Hot Cross Buns - A Jazz Reharmonization 

Hot Cross Buns revised. A short example of reharmonization. I chose the simplest tune I could think of, with a slight variation, and incorporated some of the more common techniques of reharmonizing a melody that would be typically employed by jazz players. Download the PDF below and play along.

Measures 1-2

Rather than just a tonic chord through both measures I added the dominant on beat three with commonly used harmonic extensions to add motion and color. Any chord other than vii can be preceded by its dominant.

Measures 3-4

The same melody is now harmonized as if it were in the relative minor key of C# minor using the ii-V-i progression in the key of C# minor. This is a very useful technique and works in many cases if the existing melody can be considered part of the new harmony, either a triad member or in this case an extension which of course is even jazzier.

Measure 5

We begin with the IV chord (A) with extensions and move to A#dim7 on beat three creating a commonly used passing diminished seventh harmony between the IV chord and the tonic chord in second inversion (B in the bass). This progression is often used in a twelve-bar blues in bars 5-6 to connect the subdominant (IV) and the tonic (I). The diminished seventh chord in this context is known as a common-tone diminished seventh chord as it shares the note E with its chord of resolution. The critical voice-leading is A# to B in the bass and G to G# in the middle voice with the E as the common-tone, creating that nice chromatic movement we love.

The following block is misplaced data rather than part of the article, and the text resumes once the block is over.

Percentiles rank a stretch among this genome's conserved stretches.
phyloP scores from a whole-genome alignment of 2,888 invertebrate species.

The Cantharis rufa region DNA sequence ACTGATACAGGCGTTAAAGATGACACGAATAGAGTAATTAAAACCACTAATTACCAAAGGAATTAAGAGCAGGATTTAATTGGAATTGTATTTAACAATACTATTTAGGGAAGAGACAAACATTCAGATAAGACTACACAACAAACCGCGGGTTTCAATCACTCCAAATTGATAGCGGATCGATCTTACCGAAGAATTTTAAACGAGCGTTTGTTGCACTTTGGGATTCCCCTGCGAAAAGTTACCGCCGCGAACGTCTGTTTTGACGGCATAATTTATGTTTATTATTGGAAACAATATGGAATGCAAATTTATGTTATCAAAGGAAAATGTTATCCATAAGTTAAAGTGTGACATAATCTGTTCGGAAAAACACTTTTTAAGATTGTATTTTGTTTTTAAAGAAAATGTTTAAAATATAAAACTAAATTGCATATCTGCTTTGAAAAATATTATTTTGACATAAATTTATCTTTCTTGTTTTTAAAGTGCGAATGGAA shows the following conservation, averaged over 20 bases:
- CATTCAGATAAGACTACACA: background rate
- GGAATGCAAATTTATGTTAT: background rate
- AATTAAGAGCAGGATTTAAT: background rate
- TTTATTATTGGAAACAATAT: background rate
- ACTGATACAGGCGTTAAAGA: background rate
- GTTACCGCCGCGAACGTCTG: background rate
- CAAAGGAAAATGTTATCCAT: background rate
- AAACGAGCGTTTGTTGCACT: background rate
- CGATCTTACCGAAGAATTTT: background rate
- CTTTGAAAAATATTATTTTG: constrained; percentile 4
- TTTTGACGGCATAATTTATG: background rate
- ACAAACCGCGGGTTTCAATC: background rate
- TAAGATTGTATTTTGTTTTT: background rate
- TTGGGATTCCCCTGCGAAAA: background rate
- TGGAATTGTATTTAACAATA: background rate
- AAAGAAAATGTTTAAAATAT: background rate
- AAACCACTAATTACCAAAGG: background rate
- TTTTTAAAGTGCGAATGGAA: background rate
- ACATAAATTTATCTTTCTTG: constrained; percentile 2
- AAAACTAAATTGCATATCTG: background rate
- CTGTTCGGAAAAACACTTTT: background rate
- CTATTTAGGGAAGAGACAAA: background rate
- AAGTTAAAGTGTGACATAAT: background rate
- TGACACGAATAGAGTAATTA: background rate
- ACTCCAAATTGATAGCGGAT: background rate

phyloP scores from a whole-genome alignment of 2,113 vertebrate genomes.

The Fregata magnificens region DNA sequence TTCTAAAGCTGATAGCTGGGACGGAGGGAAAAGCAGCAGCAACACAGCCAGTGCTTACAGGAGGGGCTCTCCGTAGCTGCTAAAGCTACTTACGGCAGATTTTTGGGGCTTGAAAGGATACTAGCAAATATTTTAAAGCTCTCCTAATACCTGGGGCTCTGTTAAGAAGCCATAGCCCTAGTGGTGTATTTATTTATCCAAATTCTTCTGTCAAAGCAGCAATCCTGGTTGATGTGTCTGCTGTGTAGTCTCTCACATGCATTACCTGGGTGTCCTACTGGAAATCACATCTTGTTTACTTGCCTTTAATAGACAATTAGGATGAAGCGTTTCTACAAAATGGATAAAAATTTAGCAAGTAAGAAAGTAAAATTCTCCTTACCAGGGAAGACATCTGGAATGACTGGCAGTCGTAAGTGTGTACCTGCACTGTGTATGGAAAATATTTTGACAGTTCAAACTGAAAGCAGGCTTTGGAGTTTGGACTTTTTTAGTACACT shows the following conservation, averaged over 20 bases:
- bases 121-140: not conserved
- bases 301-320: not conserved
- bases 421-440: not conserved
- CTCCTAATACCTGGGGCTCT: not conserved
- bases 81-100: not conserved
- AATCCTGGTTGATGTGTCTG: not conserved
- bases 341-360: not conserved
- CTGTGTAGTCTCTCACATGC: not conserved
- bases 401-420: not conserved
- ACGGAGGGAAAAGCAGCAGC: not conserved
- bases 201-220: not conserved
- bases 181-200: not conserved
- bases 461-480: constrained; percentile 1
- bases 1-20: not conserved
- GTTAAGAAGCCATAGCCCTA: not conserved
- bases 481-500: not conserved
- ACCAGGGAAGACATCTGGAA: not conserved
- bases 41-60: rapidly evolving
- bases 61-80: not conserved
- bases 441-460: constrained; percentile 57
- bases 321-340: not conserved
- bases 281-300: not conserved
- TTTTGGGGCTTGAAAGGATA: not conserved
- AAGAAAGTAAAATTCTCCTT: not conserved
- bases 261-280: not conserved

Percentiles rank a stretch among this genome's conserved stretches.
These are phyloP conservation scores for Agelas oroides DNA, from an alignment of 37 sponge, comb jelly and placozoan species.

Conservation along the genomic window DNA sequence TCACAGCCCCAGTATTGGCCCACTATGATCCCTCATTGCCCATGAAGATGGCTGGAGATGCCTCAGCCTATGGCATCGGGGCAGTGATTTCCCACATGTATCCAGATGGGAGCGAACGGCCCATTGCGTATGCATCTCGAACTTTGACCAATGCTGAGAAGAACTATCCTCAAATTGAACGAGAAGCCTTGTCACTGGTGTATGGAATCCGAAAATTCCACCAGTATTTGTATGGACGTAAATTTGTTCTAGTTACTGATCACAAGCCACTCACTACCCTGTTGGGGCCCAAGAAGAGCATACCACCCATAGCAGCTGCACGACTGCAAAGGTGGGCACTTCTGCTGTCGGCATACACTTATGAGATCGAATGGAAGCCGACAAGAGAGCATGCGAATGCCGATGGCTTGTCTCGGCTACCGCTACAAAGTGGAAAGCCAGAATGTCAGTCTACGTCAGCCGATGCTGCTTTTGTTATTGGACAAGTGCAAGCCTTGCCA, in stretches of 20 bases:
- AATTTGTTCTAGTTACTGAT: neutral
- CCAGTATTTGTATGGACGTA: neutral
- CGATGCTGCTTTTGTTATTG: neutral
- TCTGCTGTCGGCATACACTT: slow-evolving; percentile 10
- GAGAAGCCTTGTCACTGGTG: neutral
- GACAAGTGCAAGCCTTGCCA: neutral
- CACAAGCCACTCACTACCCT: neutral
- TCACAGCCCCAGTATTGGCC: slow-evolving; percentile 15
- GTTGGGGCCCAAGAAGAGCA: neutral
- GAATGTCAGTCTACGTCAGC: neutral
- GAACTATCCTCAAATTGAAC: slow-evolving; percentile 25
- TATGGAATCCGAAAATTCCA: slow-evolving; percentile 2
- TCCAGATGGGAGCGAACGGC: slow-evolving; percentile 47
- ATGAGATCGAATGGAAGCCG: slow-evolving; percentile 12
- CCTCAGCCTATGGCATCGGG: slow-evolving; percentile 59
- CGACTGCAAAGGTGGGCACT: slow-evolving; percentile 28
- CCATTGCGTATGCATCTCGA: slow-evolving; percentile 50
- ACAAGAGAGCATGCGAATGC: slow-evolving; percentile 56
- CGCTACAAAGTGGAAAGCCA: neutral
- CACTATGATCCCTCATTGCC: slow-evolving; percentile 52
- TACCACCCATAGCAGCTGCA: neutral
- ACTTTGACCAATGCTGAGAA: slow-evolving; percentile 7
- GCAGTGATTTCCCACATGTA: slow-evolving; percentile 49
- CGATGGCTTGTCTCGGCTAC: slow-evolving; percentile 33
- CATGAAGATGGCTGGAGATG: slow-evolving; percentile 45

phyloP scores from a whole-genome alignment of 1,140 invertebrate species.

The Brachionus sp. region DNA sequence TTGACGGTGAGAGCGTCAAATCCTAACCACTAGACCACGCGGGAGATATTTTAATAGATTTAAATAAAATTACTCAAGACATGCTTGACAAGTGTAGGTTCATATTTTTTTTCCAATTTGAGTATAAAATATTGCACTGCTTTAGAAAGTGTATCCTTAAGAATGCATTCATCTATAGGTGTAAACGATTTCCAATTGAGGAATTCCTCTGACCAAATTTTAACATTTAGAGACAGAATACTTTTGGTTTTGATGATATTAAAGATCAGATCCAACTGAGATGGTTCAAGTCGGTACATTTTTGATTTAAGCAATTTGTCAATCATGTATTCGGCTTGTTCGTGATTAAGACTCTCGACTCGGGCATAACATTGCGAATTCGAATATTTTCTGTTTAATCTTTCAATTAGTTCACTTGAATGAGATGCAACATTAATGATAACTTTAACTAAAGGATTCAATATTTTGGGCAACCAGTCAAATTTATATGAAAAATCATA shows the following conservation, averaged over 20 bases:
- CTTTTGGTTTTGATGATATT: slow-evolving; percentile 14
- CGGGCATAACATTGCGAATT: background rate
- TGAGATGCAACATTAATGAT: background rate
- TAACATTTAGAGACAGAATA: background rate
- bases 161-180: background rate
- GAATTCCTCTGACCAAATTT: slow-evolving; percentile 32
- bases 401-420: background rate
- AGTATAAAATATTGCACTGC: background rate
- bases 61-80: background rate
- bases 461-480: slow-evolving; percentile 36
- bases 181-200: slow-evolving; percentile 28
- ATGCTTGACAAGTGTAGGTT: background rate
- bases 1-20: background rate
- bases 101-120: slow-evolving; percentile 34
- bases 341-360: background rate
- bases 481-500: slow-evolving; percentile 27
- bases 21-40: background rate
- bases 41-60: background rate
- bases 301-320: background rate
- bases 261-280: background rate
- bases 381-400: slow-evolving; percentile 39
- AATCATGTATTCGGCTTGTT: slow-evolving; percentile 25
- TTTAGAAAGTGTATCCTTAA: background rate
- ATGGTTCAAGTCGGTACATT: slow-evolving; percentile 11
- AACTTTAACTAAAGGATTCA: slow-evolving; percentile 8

Measure 6

The tonic chord reappears in second inversion on beats one and two followed by a secondary dominant C#7#9 or (V/ii) on beat three. When combined with bar seven we get the classic jazz turnaround progression. Secondary dominants are always desirable as they incorporate altered tones. This one is especially interesting since we have both the E-sharp and E-natural producing the 7#9 harmony.

Measures 7-8

As predicted the ii chord follows in measure seven but it is also altered to form a secondary dominant (V/V) leading to the dominant (V). I also included a commonly used chromatic passing figure (D#-D-C#-C) in the middle voice which you may recognize as part of many of A.C. Jobim's tunes. Typically this is shown on lead sheets as F#13-F#7#5-B9-B7b9 in which the chromatic passing tones are the thirteenth, sharp five, nine and flat nine respectively. Of course the ultimate goal of this chromaticism is the note B in the following tonic chord in measure eight which is there by implication only in this case to make things a little easier to play.

In summary we can formulate a few suggestions for your next project:

1) Try preceding any chord by its dominant (with the exception of vii) or the tritone sub for the dominant if the melody is accommodating.

2) Reharmonize the melody in the relative minor key if possible.

3) Make use of diminished seventh chords either as a secondary leading-tone function in which the diminished seventh chord resolves up a half-step into the next harmony, or as a common-tone diminished seventh chord in which the chord of resolution shares a common tone with the diminished seventh chord preceding it as in the example above.

4) Use secondary dominants where possible to add altered tones to the harmony. To review, a secondary dominant is a dominant seventh chord that resolves down by perfect fifth to roots of chords in the key other than the tonic chord (ii, iii, IV, V or vi). Chord vii, because it is diminished, has no secondary dominant. The tritone sub for any dominant is also very desirable.

It's a lot harder to play than it sounds. Some of the voicings are a bit unusual for guitar. You may also want to try playing just the changes as you sing the melody.

I hope you find something useful in this little exercise and thanks for reading and supporting!


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